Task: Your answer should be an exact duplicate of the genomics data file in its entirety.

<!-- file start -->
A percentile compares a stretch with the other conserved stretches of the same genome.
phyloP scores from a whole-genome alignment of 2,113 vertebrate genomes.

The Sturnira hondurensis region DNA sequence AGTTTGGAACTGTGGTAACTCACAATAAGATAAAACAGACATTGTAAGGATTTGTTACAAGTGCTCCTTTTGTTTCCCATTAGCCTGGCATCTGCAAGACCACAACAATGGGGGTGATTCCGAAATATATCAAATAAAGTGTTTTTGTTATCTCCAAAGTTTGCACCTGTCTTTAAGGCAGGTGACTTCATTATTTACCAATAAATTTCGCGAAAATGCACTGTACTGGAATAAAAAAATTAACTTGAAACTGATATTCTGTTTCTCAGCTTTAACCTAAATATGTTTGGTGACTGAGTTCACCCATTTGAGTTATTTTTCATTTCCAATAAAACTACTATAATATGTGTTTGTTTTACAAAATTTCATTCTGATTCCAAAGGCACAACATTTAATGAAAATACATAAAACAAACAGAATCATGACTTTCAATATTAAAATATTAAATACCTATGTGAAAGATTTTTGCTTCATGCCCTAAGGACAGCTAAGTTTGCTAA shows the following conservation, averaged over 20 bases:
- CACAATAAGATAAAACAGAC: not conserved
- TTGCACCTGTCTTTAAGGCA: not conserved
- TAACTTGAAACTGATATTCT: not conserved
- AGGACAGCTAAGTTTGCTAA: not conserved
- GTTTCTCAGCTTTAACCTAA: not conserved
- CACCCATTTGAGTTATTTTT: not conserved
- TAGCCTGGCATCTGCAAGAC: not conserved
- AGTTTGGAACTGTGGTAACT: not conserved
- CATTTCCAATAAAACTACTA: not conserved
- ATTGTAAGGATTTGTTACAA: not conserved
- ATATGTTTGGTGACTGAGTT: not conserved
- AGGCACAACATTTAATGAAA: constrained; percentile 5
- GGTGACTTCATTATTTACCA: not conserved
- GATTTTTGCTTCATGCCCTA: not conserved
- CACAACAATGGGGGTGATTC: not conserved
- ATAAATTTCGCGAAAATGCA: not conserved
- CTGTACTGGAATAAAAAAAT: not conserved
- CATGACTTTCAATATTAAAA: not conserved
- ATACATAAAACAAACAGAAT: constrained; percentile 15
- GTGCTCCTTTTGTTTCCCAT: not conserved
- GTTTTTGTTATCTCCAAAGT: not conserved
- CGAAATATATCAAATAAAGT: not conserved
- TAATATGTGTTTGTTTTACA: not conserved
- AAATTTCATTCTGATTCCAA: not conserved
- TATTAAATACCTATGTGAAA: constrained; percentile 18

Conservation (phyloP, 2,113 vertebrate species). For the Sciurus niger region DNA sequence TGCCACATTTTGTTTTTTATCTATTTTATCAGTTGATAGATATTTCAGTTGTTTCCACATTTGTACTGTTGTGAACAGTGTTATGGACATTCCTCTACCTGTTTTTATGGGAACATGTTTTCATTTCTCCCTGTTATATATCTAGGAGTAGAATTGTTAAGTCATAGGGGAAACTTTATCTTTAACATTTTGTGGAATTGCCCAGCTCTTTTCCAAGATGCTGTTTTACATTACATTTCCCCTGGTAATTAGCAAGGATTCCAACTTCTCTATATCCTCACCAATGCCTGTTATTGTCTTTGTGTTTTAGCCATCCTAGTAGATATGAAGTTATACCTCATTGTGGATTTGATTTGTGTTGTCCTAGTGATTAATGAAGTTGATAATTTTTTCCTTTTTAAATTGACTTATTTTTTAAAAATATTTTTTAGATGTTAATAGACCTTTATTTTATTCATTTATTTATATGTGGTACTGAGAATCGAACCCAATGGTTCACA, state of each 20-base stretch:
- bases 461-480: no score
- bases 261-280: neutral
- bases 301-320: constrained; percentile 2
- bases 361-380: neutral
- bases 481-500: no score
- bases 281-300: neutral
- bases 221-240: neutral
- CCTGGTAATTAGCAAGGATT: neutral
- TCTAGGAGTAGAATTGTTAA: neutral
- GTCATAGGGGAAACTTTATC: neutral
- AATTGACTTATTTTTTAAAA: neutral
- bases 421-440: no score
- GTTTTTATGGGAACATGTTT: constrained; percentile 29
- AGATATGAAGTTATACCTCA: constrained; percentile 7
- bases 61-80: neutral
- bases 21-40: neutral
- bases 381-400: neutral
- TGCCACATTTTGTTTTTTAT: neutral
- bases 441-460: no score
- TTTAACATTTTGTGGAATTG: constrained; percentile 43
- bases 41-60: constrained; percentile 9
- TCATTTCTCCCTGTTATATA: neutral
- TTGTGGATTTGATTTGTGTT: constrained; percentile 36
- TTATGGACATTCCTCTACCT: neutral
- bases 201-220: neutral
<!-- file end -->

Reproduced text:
A percentile compares a stretch with the other conserved stretches of the same genome.
phyloP scores from a whole-genome alignment of 2,113 vertebrate genomes.

The Sturnira hondurensis region DNA sequence AGTTTGGAACTGTGGTAACTCACAATAAGATAAAACAGACATTGTAAGGATTTGTTACAAGTGCTCCTTTTGTTTCCCATTAGCCTGGCATCTGCAAGACCACAACAATGGGGGTGATTCCGAAATATATCAAATAAAGTGTTTTTGTTATCTCCAAAGTTTGCACCTGTCTTTAAGGCAGGTGACTTCATTATTTACCAATAAATTTCGCGAAAATGCACTGTACTGGAATAAAAAAATTAACTTGAAACTGATATTCTGTTTCTCAGCTTTAACCTAAATATGTTTGGTGACTGAGTTCACCCATTTGAGTTATTTTTCATTTCCAATAAAACTACTATAATATGTGTTTGTTTTACAAAATTTCATTCTGATTCCAAAGGCACAACATTTAATGAAAATACATAAAACAAACAGAATCATGACTTTCAATATTAAAATATTAAATACCTATGTGAAAGATTTTTGCTTCATGCCCTAAGGACAGCTAAGTTTGCTAA shows the following conservation, averaged over 20 bases:
- CACAATAAGATAAAACAGAC: not conserved
- TTGCACCTGTCTTTAAGGCA: not conserved
- TAACTTGAAACTGATATTCT: not conserved
- AGGACAGCTAAGTTTGCTAA: not conserved
- GTTTCTCAGCTTTAACCTAA: not conserved
- CACCCATTTGAGTTATTTTT: not conserved
- TAGCCTGGCATCTGCAAGAC: not conserved
- AGTTTGGAACTGTGGTAACT: not conserved
- CATTTCCAATAAAACTACTA: not conserved
- ATTGTAAGGATTTGTTACAA: not conserved
- ATATGTTTGGTGACTGAGTT: not conserved
- AGGCACAACATTTAATGAAA: constrained; percentile 5
- GGTGACTTCATTATTTACCA: not conserved
- GATTTTTGCTTCATGCCCTA: not conserved
- CACAACAATGGGGGTGATTC: not conserved
- ATAAATTTCGCGAAAATGCA: not conserved
- CTGTACTGGAATAAAAAAAT: not conserved
- CATGACTTTCAATATTAAAA: not conserved
- ATACATAAAACAAACAGAAT: constrained; percentile 15
- GTGCTCCTTTTGTTTCCCAT: not conserved
- GTTTTTGTTATCTCCAAAGT: not conserved
- CGAAATATATCAAATAAAGT: not conserved
- TAATATGTGTTTGTTTTACA: not conserved
- AAATTTCATTCTGATTCCAA: not conserved
- TATTAAATACCTATGTGAAA: constrained; percentile 18

Conservation (phyloP, 2,113 vertebrate species). For the Sciurus niger region DNA sequence TGCCACATTTTGTTTTTTATCTATTTTATCAGTTGATAGATATTTCAGTTGTTTCCACATTTGTACTGTTGTGAACAGTGTTATGGACATTCCTCTACCTGTTTTTATGGGAACATGTTTTCATTTCTCCCTGTTATATATCTAGGAGTAGAATTGTTAAGTCATAGGGGAAACTTTATCTTTAACATTTTGTGGAATTGCCCAGCTCTTTTCCAAGATGCTGTTTTACATTACATTTCCCCTGGTAATTAGCAAGGATTCCAACTTCTCTATATCCTCACCAATGCCTGTTATTGTCTTTGTGTTTTAGCCATCCTAGTAGATATGAAGTTATACCTCATTGTGGATTTGATTTGTGTTGTCCTAGTGATTAATGAAGTTGATAATTTTTTCCTTTTTAAATTGACTTATTTTTTAAAAATATTTTTTAGATGTTAATAGACCTTTATTTTATTCATTTATTTATATGTGGTACTGAGAATCGAACCCAATGGTTCACA, state of each 20-base stretch:
- bases 461-480: no score
- bases 261-280: neutral
- bases 301-320: constrained; percentile 2
- bases 361-380: neutral
- bases 481-500: no score
- bases 281-300: neutral
- bases 221-240: neutral
- CCTGGTAATTAGCAAGGATT: neutral
- TCTAGGAGTAGAATTGTTAA: neutral
- GTCATAGGGGAAACTTTATC: neutral
- AATTGACTTATTTTTTAAAA: neutral
- bases 421-440: no score
- GTTTTTATGGGAACATGTTT: constrained; percentile 29
- AGATATGAAGTTATACCTCA: constrained; percentile 7
- bases 61-80: neutral
- bases 21-40: neutral
- bases 381-400: neutral
- TGCCACATTTTGTTTTTTAT: neutral
- bases 441-460: no score
- TTTAACATTTTGTGGAATTG: constrained; percentile 43
- bases 41-60: constrained; percentile 9
- TCATTTCTCCCTGTTATATA: neutral
- TTGTGGATTTGATTTGTGTT: constrained; percentile 36
- TTATGGACATTCCTCTACCT: neutral
- bases 201-220: neutral